Okay, now read closely, because this is the MOST IMPORTANT step that shouldn’t be skipped! In order to get a crisp line between the two colors, you’ll want to paint the top portion of the tape with the first paint color. I went around the room with a brush and lightly painted “Clay Angel” on the top of the painter’s tape.
This is a must because it’s putting that first color over the tape and getting in any grooves where the tape might not be 100% secure. This will prevent the second color from bleeding through. Trust me on this! Because I painted pretty lightly with my brush strokes over the tape, this was dry in about thirty minutes and I was ready for my second color.
Paint the Top Portion with the Second Color
Okay, it was finally time for that gorgeous “Chimney Smoke” color! Just as I did with the bottom, I cut into the corners with the navy color, first using a paint brush. I then took my roller and rolled the top portion and ceiling. Because this color is so dark, I did my best to go slowly to prevent any splatters or drips on my newly painted bottom portion.
It’s important to make sure you really go over the taped line. You don’t want to miss any spots, but be careful not to go past the bottom of the tape line into the bottom color. I painted two coats of the navy on the walls and the ceiling.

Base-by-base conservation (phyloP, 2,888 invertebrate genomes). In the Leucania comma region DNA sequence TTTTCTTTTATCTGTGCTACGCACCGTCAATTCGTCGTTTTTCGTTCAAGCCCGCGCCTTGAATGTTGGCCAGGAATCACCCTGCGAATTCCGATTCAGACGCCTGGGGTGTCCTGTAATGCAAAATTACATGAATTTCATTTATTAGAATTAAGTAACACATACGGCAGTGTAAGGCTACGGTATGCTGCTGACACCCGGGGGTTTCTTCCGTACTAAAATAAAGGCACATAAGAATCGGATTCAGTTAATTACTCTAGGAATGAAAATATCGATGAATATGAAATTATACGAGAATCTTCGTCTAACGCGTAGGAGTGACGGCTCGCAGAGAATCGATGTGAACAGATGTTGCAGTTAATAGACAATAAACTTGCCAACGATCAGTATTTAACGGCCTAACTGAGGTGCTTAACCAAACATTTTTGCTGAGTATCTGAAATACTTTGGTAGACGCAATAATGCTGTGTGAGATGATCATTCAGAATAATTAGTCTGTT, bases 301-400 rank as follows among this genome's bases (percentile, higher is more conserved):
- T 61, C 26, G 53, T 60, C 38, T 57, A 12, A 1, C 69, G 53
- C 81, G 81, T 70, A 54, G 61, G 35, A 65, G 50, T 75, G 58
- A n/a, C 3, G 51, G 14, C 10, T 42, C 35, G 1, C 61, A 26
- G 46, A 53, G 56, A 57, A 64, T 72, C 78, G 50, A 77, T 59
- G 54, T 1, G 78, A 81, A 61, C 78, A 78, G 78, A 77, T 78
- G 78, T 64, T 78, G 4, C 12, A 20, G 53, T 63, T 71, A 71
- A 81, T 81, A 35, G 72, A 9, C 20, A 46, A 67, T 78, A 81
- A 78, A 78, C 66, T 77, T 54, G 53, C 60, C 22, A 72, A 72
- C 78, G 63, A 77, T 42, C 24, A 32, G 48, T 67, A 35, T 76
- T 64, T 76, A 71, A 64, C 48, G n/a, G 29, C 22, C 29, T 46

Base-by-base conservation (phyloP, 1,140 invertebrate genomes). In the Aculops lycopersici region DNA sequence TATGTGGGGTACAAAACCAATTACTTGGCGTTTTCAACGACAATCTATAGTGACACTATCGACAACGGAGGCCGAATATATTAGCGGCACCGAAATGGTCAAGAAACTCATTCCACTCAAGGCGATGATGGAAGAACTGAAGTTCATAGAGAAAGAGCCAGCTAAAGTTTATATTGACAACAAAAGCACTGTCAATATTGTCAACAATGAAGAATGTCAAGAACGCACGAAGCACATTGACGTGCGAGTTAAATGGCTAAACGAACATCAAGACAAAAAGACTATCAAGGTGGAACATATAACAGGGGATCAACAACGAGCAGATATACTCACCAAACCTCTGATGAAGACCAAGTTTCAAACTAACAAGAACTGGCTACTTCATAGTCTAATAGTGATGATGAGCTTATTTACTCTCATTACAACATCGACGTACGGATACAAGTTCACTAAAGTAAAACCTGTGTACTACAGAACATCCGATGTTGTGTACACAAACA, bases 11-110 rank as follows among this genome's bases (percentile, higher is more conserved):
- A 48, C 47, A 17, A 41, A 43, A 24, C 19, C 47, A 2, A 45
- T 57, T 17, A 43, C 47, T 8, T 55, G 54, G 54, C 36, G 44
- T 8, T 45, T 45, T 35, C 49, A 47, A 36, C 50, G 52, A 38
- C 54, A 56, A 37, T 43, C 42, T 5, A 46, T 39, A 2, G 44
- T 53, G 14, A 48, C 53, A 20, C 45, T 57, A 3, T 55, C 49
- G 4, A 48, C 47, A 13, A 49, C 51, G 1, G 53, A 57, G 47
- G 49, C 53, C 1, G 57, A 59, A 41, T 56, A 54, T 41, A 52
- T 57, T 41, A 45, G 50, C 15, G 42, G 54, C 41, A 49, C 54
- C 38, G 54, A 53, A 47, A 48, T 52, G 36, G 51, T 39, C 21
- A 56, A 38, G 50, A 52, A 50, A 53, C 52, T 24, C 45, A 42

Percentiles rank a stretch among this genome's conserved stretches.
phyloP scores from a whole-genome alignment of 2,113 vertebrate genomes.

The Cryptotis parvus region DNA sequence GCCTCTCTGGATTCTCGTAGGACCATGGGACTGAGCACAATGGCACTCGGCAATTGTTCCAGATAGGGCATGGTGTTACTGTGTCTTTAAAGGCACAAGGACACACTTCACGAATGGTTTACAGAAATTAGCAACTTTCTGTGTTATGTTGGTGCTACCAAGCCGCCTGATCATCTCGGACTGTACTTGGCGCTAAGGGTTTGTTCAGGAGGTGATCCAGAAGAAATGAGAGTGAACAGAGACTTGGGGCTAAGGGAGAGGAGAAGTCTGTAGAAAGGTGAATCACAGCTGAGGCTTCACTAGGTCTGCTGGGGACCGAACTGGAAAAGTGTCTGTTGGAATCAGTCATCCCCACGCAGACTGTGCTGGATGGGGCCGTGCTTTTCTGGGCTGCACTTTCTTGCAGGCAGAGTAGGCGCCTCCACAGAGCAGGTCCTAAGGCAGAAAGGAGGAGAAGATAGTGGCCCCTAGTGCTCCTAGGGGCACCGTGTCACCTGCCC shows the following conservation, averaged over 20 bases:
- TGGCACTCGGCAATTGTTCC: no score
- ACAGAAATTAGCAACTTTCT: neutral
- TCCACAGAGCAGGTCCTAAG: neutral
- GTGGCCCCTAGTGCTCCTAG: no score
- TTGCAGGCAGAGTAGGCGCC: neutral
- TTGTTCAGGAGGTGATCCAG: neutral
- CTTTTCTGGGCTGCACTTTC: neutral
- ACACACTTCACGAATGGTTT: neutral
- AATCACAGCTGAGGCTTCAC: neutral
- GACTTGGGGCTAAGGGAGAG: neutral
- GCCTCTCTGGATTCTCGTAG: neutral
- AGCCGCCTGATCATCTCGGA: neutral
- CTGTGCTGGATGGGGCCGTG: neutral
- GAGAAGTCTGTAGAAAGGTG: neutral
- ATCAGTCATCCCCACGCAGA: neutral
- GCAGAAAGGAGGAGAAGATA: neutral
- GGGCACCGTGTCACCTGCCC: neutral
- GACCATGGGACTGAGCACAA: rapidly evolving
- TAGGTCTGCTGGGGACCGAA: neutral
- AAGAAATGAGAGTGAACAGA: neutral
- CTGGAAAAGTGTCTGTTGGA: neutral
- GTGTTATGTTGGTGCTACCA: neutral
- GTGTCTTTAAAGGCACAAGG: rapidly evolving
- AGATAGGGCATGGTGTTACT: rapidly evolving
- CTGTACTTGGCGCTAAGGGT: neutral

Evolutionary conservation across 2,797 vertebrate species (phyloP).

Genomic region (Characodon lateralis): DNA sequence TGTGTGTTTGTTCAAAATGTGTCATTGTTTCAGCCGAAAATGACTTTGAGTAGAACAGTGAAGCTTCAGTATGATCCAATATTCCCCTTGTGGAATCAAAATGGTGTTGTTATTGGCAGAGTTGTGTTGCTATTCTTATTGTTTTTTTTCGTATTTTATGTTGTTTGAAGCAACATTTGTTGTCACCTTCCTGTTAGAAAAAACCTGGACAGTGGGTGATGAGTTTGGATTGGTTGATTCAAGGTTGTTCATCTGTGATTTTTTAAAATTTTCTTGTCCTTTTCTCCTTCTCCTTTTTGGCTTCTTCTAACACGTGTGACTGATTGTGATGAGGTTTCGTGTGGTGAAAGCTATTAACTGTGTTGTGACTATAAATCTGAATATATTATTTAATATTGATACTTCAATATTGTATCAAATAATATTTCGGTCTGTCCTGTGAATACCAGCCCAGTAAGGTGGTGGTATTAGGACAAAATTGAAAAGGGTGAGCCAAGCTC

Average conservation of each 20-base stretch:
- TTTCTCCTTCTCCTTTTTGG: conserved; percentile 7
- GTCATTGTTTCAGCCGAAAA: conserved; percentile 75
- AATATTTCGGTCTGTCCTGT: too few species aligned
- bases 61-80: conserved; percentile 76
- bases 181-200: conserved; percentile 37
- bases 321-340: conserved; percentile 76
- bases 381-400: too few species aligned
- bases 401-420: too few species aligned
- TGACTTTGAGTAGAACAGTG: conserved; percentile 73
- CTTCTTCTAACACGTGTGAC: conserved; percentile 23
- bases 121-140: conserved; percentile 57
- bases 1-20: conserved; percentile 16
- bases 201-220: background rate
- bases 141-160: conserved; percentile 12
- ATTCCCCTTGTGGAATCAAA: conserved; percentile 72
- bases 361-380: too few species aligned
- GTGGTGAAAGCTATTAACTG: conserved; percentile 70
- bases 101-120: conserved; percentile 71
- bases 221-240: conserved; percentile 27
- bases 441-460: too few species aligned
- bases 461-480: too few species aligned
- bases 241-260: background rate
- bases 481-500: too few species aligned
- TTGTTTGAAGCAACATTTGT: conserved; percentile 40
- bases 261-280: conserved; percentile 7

Remove Painter’s Tape & Touch-Up
I always think it’s a good idea to remove the painter’s tape when the paint is still a bit wet to prevent any peeling paint. So, once my second coat was on the walls, I waited about ten minutes and then peeled off that tape. I was blown away by how straight my lines were. Like seriously…blown away!! I did have a tiny bit of paint seepage in the corners of the room where I didn’t press the tape down well enough. For these spots, I took a small artist brush and touched them up with the taupe color.
My New Two-Tone Walls
Can you tell I’m thrilled with my new two-tone walls? The colors are gorgeous, the line is crisp, and the entire bathroom feels fresh and new!
My favorite part is probably the ceiling. I’ve always wanted to paint a dark ceiling and now I’ve got one!
Bathroom Paint – Before & After
As you can see, I’m eyeing that outdated light fixture in here! I’ll be replacing it with this new one and then I think it will be time to tackle the vanity and floors. Slowly, this room is getting better and better. But I’ve gotta say, these fresh walls gave me a surge of motivation and energy to really make the rest of this space special…
Catch Up on the Basement Bathroom Makeover
I’m Casey Finn, the voice behind The DIY Playbook. I’m married to Finn & mom to Rory and Ellis. Together we’re creating our dream home in Chicago, one DIY project at a time.